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Bob and Jo-Jo


They had been married for 47 years, raised two boys and two girls, and seven grandchildren. High school sweethearts, married at age 20, and now, all those years of love, family and life had come down to this: she was in a Critical Care Unit with cancer. Nearly unconscious except for the slow, painful moans that forced their escape from her parted lips, she sought relief from her body’s agony. Cancer, like an evil spirit, was speedily consuming her from the inside out. Her name was Josephine. Only days before, though sick, they believed she had more time. Then her feeble health suddenly collapsed. Death was near.

Bob, her husband, called her Jo-Jo. And now he was bending over her contorted form, gently rubbing her head and calling her Sweetie and Darling repeatedly, like some incantation of hope. Too weak to speak, she would open her eyes and stare at him. Her lips would move, but there was no sound.

I was a volunteer chaplain, and I had been summoned by the hospital to see what I could do. These were always unpleasant, messy, hurtful moments where we earthlings seek ‘professionals’ to help us make sense of them. Disturbed, my own soul pleaded for leave from this heartbreaking moment of stricken humanity. Regardless of our life’s journey, this is our destiny; this is where life takes us. Our finitude is certain.

I noticed her fingernails still bore the evidence of a careful manicure, pink in color, filed ends, signs of a caring, thriving self, shadows of a time when life was full and vibrant. Her eyes colored a light bluish grey and her hair short, mangled, bed-worn. Bob wore oversized glasses and a poorly fitted hairpiece; his clothes draped his frail frame as if dangling from a hanger. Though retired for many years, he still elected to work for a large power company, as a consultant, for sheer enjoyment.

He whispered to me, “She is afraid to die.” (My heart heard him say,“I’m afraid, she’s leaving me”). His eyes, behind the oversized glasses, began to fill with tears, and in a mournful, faltering tone, he pined, “She never complained about anything. She was the most unselfish person I have ever known. She always thought of the kids and me, never herself. I feel so selfish compared to her.”

His hand nervously, adoringly stroked her head. Every so often she unleashed mournful cries of cancer pain; it was more than he could take. He rushed into the hallway, just around the corner, out of ear-shot, crumbled against the wall and wept. I found him and placed my arm around him. Words refused me.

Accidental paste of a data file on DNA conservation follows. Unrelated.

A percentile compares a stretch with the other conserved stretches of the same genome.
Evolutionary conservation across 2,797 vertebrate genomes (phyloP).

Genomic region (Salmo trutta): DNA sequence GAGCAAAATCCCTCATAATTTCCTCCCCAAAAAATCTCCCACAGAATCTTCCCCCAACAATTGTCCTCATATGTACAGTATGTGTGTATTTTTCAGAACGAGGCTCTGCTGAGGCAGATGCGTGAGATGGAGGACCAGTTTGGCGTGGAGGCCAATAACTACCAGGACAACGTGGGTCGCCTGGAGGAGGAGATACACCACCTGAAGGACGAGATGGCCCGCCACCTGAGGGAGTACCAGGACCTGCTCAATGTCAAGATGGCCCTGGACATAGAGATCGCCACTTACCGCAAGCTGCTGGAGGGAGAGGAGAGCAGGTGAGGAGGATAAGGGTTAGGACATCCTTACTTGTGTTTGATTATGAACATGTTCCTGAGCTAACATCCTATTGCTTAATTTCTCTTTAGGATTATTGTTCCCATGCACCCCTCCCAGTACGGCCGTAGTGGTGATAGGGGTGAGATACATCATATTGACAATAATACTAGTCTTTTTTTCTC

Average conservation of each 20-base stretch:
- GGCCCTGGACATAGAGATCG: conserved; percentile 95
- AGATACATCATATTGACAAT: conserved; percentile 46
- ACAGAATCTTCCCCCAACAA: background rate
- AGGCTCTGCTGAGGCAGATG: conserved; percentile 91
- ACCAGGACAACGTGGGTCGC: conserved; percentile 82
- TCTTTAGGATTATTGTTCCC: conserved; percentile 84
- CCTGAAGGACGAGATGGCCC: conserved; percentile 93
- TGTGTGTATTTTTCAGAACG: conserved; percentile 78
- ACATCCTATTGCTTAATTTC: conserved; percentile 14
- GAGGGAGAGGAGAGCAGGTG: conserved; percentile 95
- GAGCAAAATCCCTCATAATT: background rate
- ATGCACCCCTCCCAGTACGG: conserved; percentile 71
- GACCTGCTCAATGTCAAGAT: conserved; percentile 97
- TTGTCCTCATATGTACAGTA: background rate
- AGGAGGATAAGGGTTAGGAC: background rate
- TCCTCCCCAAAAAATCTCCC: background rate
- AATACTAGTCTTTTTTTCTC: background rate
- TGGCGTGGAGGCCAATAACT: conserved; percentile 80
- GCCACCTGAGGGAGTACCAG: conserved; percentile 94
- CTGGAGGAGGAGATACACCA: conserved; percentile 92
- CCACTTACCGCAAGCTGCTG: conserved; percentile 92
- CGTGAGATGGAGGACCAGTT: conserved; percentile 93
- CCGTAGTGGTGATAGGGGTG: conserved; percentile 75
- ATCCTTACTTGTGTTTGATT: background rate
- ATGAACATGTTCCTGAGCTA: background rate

Life is this. We don’t sail into the sunset on happy endings. Most of us will find ourselves, in one way or the other, in shattering, heart-rending scenarios like Bob and Josephine. This is the part of existence we spend our entire lives trying to repress and avoid. We’re only here for a short duration, and the end is as real as the beginning. We don’t want to hear it.

Poignant moments of looming death often transform the notion of everlasting life into hoped-for reality. There must be more. Life and love can’t end like this. Bob and Josephine’s love begs the question, why an ending at all? Doesn’t true love last forever? The poets and songwriters have lied to us. We come to the marital altar to have the officiating person promise that we’ll love each other ‘til death do us part,’ but we never really hear or consider that death does do us part. Something deep within us reaches for eternity, love like Bob and Jo-Jo’s, so tested and endearing, can’t simply be over. Isn’t that what we all want to believe? In our hearts we believe our love will never die, but sadly, in this life, death looks us in the face, we quiver in terror, as it rips both life and love from our grasp, daring us to do something about it.

My mind fought to resist this thought. Reality crushed me deeply. If there is no eternity, then life ends in a cruel joke. All the efforts to grow and mature; to overcome and refine; to become and achieve are, in the end, for nothing. Solomon had a point when he cried all was vanity. Our culture is mad with its attempts to hide from and bury this hard fact of life’s disturbing destiny. Everything we do, it seemed, was an effort to deceive ourselves, to ignore, deny, what I was witnessing in that hospital room. We just can’t accept something so dark, so depressing, and so fatalistic. But without exception, we will.

In that awful moment, I keenly felt God’s necessity. Only He could assuage this conundrum, only He could give meaning where my being found none. Only He could promise another try at life, another beginning. I had been taught that with God our ending means new beginning. If there was no God, what could I do or say to console Jo-Jo’s terror of imminent death, and Bob, with his unthinkable loss?

I decided to pray, to point them to hope. My mind wondered if I was only continuing the practice of denial and repression of death’s ugly confrontation. I prayed anyway. I touched her shoulder, said something about resting in God. I looked at Bob, his teetering form struggling to hold up under such heavy pain; I assured him this was not the end of the story, and I hugged him. I had stayed as long as I could; they needed time alone; I quietly said ‘good-bye’ and left.

Josephine died in the morning.


Greg Prout is father of three, grandfather of two, and has been happily married for 31 years to Mary Ventresca.

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